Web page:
Imagens das páginas

in this play. That of the caskets, Shakspeare might take from the English Gesta Romanorum, as Dr. Farmer has observed; and that of the bond might come to him from the Pecorone ; but upon the whole I am rather inclined to suspect, that he has followed some hitherto unknown novelist, who had saved him the trouble of working up the two stories into one. TYRWHITT.

This comedy, I believe, was written in the beginning of the year 1594. Meres's book was not published till the end of that year.





Duke of VENICE.
Prince of MOROCCO,

suitors to PORTIA.
Prince of ARRAGON,
ANTONIO, the Merchant of VENICE:
BASSANIO, his friend.
LORENZO, in love with JESSICA.
SHYLOCK, a Jew :
TUBAL, a Jew, his friend.
LAUNCELOT GOBBO, a clown, servant to SHYLOCK.
Old GOBBO, father to LAUNCELOT.
Salerio, a messenger from Venice.
LEONARDO, servant to BassANIO.

servants to PORTIA, STEPHANO,


PORTIA, a rich heiress.
NERISSA, her waiting-maid.
JESSICA, daughter to SHYLOCK.

Magnificoes of VENICË, officers of the court of justice,

jailer, servants, and other attendants.

SCENE, partly at Venice, and partly at BELMONT,

the seat of PORTIA, on the Continent.

1 In the old editions in quarto, for J. Roberts, 1600, and in the old folio, 1623, there is no enumeration of the persons. It was first made by Mr. Rowe. JOHNSON.

? It is not easy to determine the orthography of this name. In the old editions the owner of it is called - Salanio, Salino, and Solanio. STEEVENS.

3 This character I have restored to the Personæ Dramatis. The name appears in the first folio: the description is taken from the quarto. STEEVENS.

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In sooth, I know not why I am so sad ;
It wearies me; you say, it wearies you;
But how I caught it, found it, or came by it,
What stuff 'tis made of, whereof it is born,
I am to learn;
And such a want-wit sadness makes of me,
That I have much ado to know myself.

Salar. Your mind is tossing on the ocean ;
There, where your argosies' with portly sail,
Like signiors and rich burghers of the flood, †
Or, as it


the pageants Do overpeer the petty traffickers,

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of the sea,


-argosies— ] A name given in our author's time to ships of great burthen, probably galleons, such as the Spaniards now use in their West India trade. JOHNSON.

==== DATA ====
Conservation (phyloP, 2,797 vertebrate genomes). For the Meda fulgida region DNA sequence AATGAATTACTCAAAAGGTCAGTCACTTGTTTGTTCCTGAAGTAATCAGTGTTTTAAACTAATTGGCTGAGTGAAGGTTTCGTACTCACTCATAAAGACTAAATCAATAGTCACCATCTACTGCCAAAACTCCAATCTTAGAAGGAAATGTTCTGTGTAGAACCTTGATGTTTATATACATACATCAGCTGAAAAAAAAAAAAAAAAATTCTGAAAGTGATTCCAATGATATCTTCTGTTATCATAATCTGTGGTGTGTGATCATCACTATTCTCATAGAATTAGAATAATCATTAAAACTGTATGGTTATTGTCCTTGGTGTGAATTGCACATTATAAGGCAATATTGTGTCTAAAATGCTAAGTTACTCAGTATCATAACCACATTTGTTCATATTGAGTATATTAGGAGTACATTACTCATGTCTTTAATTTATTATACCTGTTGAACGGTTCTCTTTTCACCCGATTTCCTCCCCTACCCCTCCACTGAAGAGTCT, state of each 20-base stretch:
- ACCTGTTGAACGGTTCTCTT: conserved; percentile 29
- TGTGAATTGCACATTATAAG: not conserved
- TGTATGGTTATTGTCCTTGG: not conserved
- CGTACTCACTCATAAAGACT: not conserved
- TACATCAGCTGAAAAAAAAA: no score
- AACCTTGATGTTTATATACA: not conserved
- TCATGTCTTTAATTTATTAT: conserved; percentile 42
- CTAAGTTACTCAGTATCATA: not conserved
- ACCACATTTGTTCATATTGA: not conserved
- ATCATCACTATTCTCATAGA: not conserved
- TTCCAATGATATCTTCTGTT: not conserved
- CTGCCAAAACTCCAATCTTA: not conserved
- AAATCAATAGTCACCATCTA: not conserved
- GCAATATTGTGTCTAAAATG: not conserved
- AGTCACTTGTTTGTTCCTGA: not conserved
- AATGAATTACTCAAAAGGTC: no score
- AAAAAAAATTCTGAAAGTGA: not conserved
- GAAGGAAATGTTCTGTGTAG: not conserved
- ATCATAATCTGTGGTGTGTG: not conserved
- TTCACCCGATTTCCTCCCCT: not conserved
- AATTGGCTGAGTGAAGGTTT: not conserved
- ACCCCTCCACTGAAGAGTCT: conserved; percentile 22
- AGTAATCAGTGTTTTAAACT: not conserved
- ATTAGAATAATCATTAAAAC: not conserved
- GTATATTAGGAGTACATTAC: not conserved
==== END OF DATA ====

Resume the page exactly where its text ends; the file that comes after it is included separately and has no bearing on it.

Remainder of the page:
In Ricaut's Maxims of Turkish Policy, ch. xiv. it is said, “ Those vast carracks called argosies, which are so much famed for the vastness of their burthen and bulk, were corruptly so denominated from Ragosies," i. e. ships of Ragusa, a city and territory on the gulf of Venice, tributary to the Porte; but the word may have derived its origin from the famous ship Argo.

ti.e. The Venetians, who may well be said to live on the sea. Douce. Mr. Malone reads " the flood.”

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That curt'sy to them, do them reverence,
As they fly by them with their woven wings.

Salan. Believe me, sir, had I such venture forth,
The better part of my affections would
Be with my hopes abroad. I should be still
Plucking the grass ?, to know where sits the wind;
Peering in maps, for ports, and piers, and roads;
And every object, that might make me fear
Misfortune to my ventures, out of doubt,
Would make me sad.

My wind, cooling my broth,
Would blow me to an ague, when I thought
What harm a wind too great might do at sea.
I should not see the sandy hour-glass run,
But I should think of shallows and of flats;
And see my wealthy Andrew 3 dock'd in sand,
Vailing her high-top 4 lower than her ribs,
To kiss her burial. Should I go to church,
And see the holy edifice of stone,
And not bethink me straight of dangerous rocks?
Which touching but my gentle vessel's side,
Would scatter all her spices on the stream;
Enrobe the roaring waters with my silks ;
And, in a word, but even now worth this,
And now worth nothing ? Shall I have the thought
To think on this ; and shall I lack the thought,
That such a thing, bechanc'd, would make me sad?
But, tell not me; I know, Antonio
Is sad to think upon his merchandize.

Ant. Believe me, no: I thank my fortune for it,
My ventures are not in one bottom trusted,
Nor to one place; nor is my

whole estate


· Plucking the grass, &c.] By holding up the grass, or any light body that will bend by a gentle blast, the direction of the wind is found.

Andrew-] The name of the ship. 4 Vailing her high top-] i.e. lowering.

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Upon the fortune of this present year:
Therefore, my merchandize makes me not sad.

Salan. Why then you are in love.

Fye, fye!
Salan. Not in love neither ? Then let's say, you are sad,
Because you are not merry: and 'twere as easy
For you to laugh, and leap, and say, you are merry,
Because you are not sad. Now, by two-headed Janus,
Nature hath fram'd strange fellows in her time:
Some that will evermore peep through their eyes,
And laugh, like parrots, at a bag-piper :
And other of such vinegar aspect,
That they'll not show their teeth in way of smile,
Though Nestor swear the jest be laughable.


Salan. Here comes Bassanio, your most noble kins

man, Gratiano, and Lorenzo: Fare you well; We leave you now with better company.

Salar. I would have staid till I had made you merry, If worthier friends had not prevented me.

Ant. Your worth is very dear in my regard.
I take it, your own business calls on you,
And you embrace the occasion to depart.

Salar. Good-morrow, my good lords.
Bass. Good signiors both, when shall we laugh?

Say when ?
You grow exceeding strange: Must it be so ?
Salar. We'll make our leisures to attend on yours.

[Exeunt SALARINO and SALANIO. Lor. My lord Bassanio, since you have found An

We two will leave you : but, at dinner time,
I pray you, have in mind where we must meet.
Bass. I will not fail you.
Gra. You look not well, signior Antonio ;

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